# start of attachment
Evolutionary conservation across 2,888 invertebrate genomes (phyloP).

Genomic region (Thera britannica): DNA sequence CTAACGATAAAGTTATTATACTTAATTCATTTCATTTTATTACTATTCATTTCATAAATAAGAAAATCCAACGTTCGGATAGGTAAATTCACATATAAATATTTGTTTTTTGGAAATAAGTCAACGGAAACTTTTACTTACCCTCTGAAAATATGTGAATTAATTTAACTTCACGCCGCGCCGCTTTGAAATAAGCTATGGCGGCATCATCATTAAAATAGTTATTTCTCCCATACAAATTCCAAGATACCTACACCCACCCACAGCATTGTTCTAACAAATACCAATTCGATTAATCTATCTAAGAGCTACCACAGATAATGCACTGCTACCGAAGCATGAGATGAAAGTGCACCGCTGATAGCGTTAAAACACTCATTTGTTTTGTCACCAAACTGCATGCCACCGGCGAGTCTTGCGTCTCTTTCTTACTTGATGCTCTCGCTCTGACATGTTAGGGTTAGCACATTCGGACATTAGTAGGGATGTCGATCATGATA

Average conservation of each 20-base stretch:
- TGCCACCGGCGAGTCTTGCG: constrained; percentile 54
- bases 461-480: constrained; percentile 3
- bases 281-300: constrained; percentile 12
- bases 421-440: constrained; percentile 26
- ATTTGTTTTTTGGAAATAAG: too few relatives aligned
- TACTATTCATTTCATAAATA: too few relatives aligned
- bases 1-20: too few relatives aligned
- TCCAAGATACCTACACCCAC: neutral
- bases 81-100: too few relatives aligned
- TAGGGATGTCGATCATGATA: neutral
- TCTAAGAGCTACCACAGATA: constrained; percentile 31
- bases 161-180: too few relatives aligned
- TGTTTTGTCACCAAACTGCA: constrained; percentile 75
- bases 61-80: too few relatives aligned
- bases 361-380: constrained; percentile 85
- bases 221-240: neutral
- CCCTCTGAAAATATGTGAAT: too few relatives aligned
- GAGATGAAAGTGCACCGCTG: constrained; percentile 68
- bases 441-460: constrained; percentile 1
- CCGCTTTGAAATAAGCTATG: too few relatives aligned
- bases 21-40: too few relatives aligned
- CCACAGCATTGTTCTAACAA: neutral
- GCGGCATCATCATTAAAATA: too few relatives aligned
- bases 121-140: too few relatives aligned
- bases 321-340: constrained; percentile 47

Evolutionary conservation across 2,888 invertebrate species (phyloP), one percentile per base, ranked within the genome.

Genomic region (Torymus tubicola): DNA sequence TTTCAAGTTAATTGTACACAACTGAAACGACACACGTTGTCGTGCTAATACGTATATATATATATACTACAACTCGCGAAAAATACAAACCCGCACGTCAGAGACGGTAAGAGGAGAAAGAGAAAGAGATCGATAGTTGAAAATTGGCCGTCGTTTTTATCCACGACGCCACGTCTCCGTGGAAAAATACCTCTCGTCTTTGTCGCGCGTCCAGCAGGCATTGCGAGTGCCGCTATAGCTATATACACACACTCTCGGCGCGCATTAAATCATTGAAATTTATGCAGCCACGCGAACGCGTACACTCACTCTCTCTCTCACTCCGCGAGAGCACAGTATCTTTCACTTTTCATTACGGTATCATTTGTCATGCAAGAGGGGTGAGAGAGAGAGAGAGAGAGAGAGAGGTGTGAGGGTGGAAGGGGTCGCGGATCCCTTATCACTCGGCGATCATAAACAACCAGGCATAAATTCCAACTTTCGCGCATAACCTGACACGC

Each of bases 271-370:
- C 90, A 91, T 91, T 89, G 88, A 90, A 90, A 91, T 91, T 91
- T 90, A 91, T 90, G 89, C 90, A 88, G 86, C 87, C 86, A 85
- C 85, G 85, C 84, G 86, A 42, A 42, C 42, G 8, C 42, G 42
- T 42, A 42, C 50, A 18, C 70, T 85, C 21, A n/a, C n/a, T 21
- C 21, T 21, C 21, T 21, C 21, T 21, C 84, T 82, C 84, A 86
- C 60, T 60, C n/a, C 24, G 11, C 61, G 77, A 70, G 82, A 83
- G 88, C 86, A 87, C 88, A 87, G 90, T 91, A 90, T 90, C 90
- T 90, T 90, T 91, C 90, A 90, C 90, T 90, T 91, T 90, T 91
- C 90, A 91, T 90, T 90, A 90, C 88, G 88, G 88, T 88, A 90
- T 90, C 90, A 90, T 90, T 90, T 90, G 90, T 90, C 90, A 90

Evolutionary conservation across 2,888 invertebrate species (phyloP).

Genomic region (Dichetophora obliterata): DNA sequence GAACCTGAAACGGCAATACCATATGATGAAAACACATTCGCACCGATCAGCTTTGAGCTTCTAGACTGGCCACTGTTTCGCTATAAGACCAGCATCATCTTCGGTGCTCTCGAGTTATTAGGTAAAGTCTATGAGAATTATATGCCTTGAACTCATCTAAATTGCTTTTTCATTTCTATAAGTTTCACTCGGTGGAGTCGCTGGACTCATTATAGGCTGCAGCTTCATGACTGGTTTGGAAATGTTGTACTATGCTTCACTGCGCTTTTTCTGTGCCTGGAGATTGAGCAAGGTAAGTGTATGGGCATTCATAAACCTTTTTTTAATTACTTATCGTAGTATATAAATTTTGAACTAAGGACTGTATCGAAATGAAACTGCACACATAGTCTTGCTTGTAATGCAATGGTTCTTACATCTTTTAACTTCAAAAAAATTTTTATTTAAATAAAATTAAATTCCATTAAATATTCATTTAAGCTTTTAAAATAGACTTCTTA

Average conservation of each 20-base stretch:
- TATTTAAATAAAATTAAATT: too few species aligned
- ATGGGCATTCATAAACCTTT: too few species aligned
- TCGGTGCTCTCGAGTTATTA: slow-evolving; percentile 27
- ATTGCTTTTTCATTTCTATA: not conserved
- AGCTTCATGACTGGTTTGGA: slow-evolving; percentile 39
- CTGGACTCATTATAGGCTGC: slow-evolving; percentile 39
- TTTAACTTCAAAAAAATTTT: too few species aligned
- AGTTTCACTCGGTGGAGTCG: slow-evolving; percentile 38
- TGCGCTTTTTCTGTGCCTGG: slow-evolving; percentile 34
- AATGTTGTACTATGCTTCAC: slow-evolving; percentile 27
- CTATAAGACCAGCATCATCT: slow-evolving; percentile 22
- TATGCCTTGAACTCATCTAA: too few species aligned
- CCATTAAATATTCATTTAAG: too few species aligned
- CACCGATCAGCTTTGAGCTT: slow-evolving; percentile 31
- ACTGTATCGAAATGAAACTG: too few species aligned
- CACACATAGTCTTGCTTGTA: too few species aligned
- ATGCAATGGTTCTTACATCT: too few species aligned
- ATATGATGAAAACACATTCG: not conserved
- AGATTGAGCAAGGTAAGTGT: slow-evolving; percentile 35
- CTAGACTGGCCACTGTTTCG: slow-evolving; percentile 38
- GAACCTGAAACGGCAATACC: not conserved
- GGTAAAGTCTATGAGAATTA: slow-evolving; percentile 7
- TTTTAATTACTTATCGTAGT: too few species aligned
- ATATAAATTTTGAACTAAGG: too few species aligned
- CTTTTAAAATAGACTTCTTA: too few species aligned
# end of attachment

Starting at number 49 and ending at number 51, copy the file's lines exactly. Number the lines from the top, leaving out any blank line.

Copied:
- AGCTTCATGACTGGTTTGGA: slow-evolving; percentile 39
- CTGGACTCATTATAGGCTGC: slow-evolving; percentile 39
- TTTAACTTCAAAAAAATTTT: too few species aligned